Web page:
Vice Society Claims Credit for Data Leak Affecting Current, Former Employees(MihirBagwe) o
January 11, 2023 Image: ISMG
The Vice Society ransomware group today claimed responsibility for a December 2022 attack on an Australian state fire department that led to a widespread IT outage. Fire Rescue Victoria warned current and former employees and job applicants of data leak.
Although the threat group did not share many details about the leak or its negotiations with the fire department, it released a data set as proof of its claims. The leaked data includes budget documents, job applications and other sensitive information.
The Fire Rescue Victoria, which operates 85 fire stations in Melbourne and surrounding areas, also informed the Office of the Australian Information Commissioner of a possible data breach and is currently analyzing the data set shared by the threat actors on the dark web.
The analysis is a “complex task” but the fire department has engaged unnamed cybersecurity specialists and will provide further information as it becomes available, the FRV said.
Since the mid-December outage, the FRV has reinstated a number of systems, including access to telephone and email, but the overall IT infrastructure is not fully operational. Daily operations continue using offline resources such as dispatch crews, mobile phones, pagers and radios.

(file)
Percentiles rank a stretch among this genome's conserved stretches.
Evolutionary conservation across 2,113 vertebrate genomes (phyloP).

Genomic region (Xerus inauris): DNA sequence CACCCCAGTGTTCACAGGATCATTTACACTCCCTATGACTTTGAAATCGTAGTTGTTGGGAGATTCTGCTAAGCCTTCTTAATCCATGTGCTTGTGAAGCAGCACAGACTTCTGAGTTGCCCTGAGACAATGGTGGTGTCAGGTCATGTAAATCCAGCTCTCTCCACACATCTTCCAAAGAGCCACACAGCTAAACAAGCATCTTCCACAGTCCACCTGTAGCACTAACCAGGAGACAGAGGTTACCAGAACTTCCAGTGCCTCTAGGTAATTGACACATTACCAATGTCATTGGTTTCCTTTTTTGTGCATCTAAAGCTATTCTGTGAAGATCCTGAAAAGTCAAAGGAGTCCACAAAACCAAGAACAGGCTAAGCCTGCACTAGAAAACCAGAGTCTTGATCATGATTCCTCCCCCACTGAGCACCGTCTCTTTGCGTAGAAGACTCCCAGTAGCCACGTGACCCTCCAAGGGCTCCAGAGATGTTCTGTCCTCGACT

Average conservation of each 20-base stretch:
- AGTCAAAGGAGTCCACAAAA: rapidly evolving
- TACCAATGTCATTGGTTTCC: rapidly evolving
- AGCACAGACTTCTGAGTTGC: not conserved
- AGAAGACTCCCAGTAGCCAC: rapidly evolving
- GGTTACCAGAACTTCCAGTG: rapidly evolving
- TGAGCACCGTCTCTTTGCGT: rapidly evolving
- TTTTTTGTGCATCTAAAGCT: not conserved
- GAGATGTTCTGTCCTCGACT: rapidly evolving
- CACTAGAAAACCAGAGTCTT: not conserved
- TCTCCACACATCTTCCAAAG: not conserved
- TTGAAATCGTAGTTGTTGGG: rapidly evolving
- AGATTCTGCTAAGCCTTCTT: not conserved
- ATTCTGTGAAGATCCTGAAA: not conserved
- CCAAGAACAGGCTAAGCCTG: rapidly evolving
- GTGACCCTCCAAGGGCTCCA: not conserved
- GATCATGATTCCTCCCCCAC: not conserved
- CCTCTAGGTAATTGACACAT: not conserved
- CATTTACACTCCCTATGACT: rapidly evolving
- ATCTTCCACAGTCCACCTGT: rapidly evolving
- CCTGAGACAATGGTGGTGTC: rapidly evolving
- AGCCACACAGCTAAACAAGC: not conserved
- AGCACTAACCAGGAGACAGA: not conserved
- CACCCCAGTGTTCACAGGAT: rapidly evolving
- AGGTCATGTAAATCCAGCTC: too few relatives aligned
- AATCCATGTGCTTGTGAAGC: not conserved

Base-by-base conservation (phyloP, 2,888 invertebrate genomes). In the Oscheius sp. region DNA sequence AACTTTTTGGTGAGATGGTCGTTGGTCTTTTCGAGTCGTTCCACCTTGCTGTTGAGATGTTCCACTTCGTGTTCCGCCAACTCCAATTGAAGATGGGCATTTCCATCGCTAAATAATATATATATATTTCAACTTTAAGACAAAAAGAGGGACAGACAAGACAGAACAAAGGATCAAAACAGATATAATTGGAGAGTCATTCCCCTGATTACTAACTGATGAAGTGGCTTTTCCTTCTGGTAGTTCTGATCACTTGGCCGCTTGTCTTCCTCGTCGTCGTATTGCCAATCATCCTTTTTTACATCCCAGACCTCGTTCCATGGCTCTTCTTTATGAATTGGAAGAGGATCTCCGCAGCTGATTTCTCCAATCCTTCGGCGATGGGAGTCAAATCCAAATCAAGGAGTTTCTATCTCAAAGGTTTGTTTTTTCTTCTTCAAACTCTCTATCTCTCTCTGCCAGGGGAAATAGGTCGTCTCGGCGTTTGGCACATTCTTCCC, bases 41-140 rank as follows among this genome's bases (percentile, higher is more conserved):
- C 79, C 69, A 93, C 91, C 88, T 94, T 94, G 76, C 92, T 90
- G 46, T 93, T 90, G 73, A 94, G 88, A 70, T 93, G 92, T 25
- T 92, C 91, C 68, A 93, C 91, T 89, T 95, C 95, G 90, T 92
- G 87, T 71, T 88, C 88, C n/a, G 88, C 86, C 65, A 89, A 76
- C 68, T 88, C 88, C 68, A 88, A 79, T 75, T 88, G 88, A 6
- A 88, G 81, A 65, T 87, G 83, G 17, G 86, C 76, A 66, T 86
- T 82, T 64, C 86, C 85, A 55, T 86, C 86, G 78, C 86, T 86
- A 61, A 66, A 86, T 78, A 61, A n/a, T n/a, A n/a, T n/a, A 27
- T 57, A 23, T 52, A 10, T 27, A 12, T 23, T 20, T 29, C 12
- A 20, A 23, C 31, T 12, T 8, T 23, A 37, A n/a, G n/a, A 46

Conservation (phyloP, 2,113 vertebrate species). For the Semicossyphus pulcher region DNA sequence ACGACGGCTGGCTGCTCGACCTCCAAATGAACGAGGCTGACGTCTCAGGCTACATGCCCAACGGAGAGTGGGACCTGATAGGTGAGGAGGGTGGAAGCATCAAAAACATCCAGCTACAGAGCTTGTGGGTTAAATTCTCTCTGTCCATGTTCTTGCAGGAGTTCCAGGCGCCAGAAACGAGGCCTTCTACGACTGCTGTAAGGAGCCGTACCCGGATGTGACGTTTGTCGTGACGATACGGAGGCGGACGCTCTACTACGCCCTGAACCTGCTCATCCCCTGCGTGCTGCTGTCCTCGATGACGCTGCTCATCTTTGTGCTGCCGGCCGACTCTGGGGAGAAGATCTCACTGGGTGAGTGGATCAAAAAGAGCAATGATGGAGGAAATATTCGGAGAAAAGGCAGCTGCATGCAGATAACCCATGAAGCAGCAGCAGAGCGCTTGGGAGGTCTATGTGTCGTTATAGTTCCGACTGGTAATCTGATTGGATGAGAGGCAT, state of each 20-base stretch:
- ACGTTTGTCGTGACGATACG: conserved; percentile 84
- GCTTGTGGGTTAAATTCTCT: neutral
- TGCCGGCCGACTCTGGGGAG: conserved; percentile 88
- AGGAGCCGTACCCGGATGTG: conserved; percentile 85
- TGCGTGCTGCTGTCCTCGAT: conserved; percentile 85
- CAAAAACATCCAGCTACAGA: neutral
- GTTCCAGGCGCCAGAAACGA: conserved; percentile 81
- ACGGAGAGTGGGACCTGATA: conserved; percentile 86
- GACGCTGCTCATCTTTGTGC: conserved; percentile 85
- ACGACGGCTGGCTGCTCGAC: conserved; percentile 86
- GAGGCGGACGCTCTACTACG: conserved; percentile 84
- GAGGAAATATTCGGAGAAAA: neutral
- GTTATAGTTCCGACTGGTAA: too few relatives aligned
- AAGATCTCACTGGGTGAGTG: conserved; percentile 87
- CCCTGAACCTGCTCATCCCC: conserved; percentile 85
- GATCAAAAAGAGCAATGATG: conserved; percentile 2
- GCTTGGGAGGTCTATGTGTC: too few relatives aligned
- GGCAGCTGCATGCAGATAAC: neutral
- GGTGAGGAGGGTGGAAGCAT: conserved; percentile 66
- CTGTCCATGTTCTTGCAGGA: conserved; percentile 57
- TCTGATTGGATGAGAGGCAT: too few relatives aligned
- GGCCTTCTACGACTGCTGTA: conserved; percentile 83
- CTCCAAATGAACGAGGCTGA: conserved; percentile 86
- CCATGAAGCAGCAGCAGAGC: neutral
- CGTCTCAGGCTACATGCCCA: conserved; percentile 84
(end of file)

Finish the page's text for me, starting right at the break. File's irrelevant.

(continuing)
The fire department cautioned citizens not to download the data set from the dark web. Buying stolen credentials is a crime, punishable by up to 10 years in prison.
A Brief Timeline
On Dec.15, 2022, FRV reported technical issues with its IT systems on Twitter. It said that firefighting crews and trucks remained operational to incident response and that community safety was not compromised.
A day later, the department said a preliminary investigation confirmed the cyberattack. “Most of our systems, including FRV network, emails and dispatch” were impacted, FRV said at the time.
By Dec. 24, the FRV was able to recover some affected systems including phones with the help of external cybersecurity experts and Australian state and federal government partners.
At the time, the fire department maintained that it had no evidence of data being stolen but two days later, confirmed that the cyberattack involved the theft of some of its private data.
On Jan. 6, FRV notified the OAIC of a possible data breach stemming from Dec. 15 cyberattack. It said that the attack affected a number of FRV’s internal servers including the email system and it was reasonable to believe that personal information may have been accessed or stolen, in the process.
The leaked details includes personally identifiable information such as full names, addresses, email addresses, phone numbers, dates of birth, health information and other PII including employment history, criminal history, political or religious views, according to the notification sent to the OAIC.